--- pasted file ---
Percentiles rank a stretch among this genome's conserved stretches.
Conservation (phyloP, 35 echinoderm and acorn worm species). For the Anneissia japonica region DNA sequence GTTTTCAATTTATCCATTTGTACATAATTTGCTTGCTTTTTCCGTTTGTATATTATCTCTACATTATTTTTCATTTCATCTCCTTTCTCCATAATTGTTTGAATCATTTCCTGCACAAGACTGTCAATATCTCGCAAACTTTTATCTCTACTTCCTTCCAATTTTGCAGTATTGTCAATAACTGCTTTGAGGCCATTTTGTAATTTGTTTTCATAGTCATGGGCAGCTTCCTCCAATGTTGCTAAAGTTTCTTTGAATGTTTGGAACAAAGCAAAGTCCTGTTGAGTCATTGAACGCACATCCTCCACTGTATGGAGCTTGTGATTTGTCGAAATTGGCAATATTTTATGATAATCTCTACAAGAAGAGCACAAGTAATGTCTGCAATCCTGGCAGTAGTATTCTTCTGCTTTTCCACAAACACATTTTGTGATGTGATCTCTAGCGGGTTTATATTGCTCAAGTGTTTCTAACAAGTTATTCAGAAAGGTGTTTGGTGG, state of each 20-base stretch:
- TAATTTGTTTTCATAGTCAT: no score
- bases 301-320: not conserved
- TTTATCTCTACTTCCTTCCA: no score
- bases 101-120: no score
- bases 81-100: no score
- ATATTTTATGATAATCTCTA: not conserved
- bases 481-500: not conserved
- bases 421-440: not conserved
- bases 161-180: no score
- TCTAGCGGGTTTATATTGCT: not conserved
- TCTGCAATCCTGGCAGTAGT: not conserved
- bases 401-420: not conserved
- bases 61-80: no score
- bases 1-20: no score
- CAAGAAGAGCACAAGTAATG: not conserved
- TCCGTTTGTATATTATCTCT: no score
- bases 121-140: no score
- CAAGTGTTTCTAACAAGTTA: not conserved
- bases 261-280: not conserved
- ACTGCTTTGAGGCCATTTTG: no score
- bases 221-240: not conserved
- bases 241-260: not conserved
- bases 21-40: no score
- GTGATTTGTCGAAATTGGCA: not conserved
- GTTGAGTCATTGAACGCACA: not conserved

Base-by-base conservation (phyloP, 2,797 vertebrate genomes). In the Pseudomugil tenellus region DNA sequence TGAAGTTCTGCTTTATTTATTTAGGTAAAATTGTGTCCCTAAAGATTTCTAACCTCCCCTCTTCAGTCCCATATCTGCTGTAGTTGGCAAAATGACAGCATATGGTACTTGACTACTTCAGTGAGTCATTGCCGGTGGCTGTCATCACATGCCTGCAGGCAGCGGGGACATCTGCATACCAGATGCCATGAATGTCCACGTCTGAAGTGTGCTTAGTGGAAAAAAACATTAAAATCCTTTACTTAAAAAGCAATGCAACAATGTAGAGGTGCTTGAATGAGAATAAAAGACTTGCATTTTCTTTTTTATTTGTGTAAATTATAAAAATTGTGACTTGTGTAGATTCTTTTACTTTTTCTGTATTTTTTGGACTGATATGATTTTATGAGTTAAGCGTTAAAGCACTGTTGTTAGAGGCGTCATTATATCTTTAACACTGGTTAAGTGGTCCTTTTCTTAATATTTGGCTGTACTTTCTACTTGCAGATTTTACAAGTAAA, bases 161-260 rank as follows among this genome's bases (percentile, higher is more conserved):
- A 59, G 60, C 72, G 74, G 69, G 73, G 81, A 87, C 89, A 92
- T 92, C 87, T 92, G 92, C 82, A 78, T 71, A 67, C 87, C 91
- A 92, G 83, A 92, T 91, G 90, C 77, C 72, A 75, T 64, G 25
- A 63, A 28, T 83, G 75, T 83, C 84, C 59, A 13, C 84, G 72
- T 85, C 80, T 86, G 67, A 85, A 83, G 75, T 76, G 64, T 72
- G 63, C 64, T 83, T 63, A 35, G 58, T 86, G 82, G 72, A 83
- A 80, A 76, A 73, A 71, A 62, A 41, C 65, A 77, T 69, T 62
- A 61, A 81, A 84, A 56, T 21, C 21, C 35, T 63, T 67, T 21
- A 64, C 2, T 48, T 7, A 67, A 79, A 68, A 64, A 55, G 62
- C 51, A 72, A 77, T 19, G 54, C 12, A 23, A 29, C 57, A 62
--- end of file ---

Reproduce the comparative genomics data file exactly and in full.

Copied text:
Percentiles rank a stretch among this genome's conserved stretches.
Conservation (phyloP, 35 echinoderm and acorn worm species). For the Anneissia japonica region DNA sequence GTTTTCAATTTATCCATTTGTACATAATTTGCTTGCTTTTTCCGTTTGTATATTATCTCTACATTATTTTTCATTTCATCTCCTTTCTCCATAATTGTTTGAATCATTTCCTGCACAAGACTGTCAATATCTCGCAAACTTTTATCTCTACTTCCTTCCAATTTTGCAGTATTGTCAATAACTGCTTTGAGGCCATTTTGTAATTTGTTTTCATAGTCATGGGCAGCTTCCTCCAATGTTGCTAAAGTTTCTTTGAATGTTTGGAACAAAGCAAAGTCCTGTTGAGTCATTGAACGCACATCCTCCACTGTATGGAGCTTGTGATTTGTCGAAATTGGCAATATTTTATGATAATCTCTACAAGAAGAGCACAAGTAATGTCTGCAATCCTGGCAGTAGTATTCTTCTGCTTTTCCACAAACACATTTTGTGATGTGATCTCTAGCGGGTTTATATTGCTCAAGTGTTTCTAACAAGTTATTCAGAAAGGTGTTTGGTGG, state of each 20-base stretch:
- TAATTTGTTTTCATAGTCAT: no score
- bases 301-320: not conserved
- TTTATCTCTACTTCCTTCCA: no score
- bases 101-120: no score
- bases 81-100: no score
- ATATTTTATGATAATCTCTA: not conserved
- bases 481-500: not conserved
- bases 421-440: not conserved
- bases 161-180: no score
- TCTAGCGGGTTTATATTGCT: not conserved
- TCTGCAATCCTGGCAGTAGT: not conserved
- bases 401-420: not conserved
- bases 61-80: no score
- bases 1-20: no score
- CAAGAAGAGCACAAGTAATG: not conserved
- TCCGTTTGTATATTATCTCT: no score
- bases 121-140: no score
- CAAGTGTTTCTAACAAGTTA: not conserved
- bases 261-280: not conserved
- ACTGCTTTGAGGCCATTTTG: no score
- bases 221-240: not conserved
- bases 241-260: not conserved
- bases 21-40: no score
- GTGATTTGTCGAAATTGGCA: not conserved
- GTTGAGTCATTGAACGCACA: not conserved

Base-by-base conservation (phyloP, 2,797 vertebrate genomes). In the Pseudomugil tenellus region DNA sequence TGAAGTTCTGCTTTATTTATTTAGGTAAAATTGTGTCCCTAAAGATTTCTAACCTCCCCTCTTCAGTCCCATATCTGCTGTAGTTGGCAAAATGACAGCATATGGTACTTGACTACTTCAGTGAGTCATTGCCGGTGGCTGTCATCACATGCCTGCAGGCAGCGGGGACATCTGCATACCAGATGCCATGAATGTCCACGTCTGAAGTGTGCTTAGTGGAAAAAAACATTAAAATCCTTTACTTAAAAAGCAATGCAACAATGTAGAGGTGCTTGAATGAGAATAAAAGACTTGCATTTTCTTTTTTATTTGTGTAAATTATAAAAATTGTGACTTGTGTAGATTCTTTTACTTTTTCTGTATTTTTTGGACTGATATGATTTTATGAGTTAAGCGTTAAAGCACTGTTGTTAGAGGCGTCATTATATCTTTAACACTGGTTAAGTGGTCCTTTTCTTAATATTTGGCTGTACTTTCTACTTGCAGATTTTACAAGTAAA, bases 161-260 rank as follows among this genome's bases (percentile, higher is more conserved):
- A 59, G 60, C 72, G 74, G 69, G 73, G 81, A 87, C 89, A 92
- T 92, C 87, T 92, G 92, C 82, A 78, T 71, A 67, C 87, C 91
- A 92, G 83, A 92, T 91, G 90, C 77, C 72, A 75, T 64, G 25
- A 63, A 28, T 83, G 75, T 83, C 84, C 59, A 13, C 84, G 72
- T 85, C 80, T 86, G 67, A 85, A 83, G 75, T 76, G 64, T 72
- G 63, C 64, T 83, T 63, A 35, G 58, T 86, G 82, G 72, A 83
- A 80, A 76, A 73, A 71, A 62, A 41, C 65, A 77, T 69, T 62
- A 61, A 81, A 84, A 56, T 21, C 21, C 35, T 63, T 67, T 21
- A 64, C 2, T 48, T 7, A 67, A 79, A 68, A 64, A 55, G 62
- C 51, A 72, A 77, T 19, G 54, C 12, A 23, A 29, C 57, A 62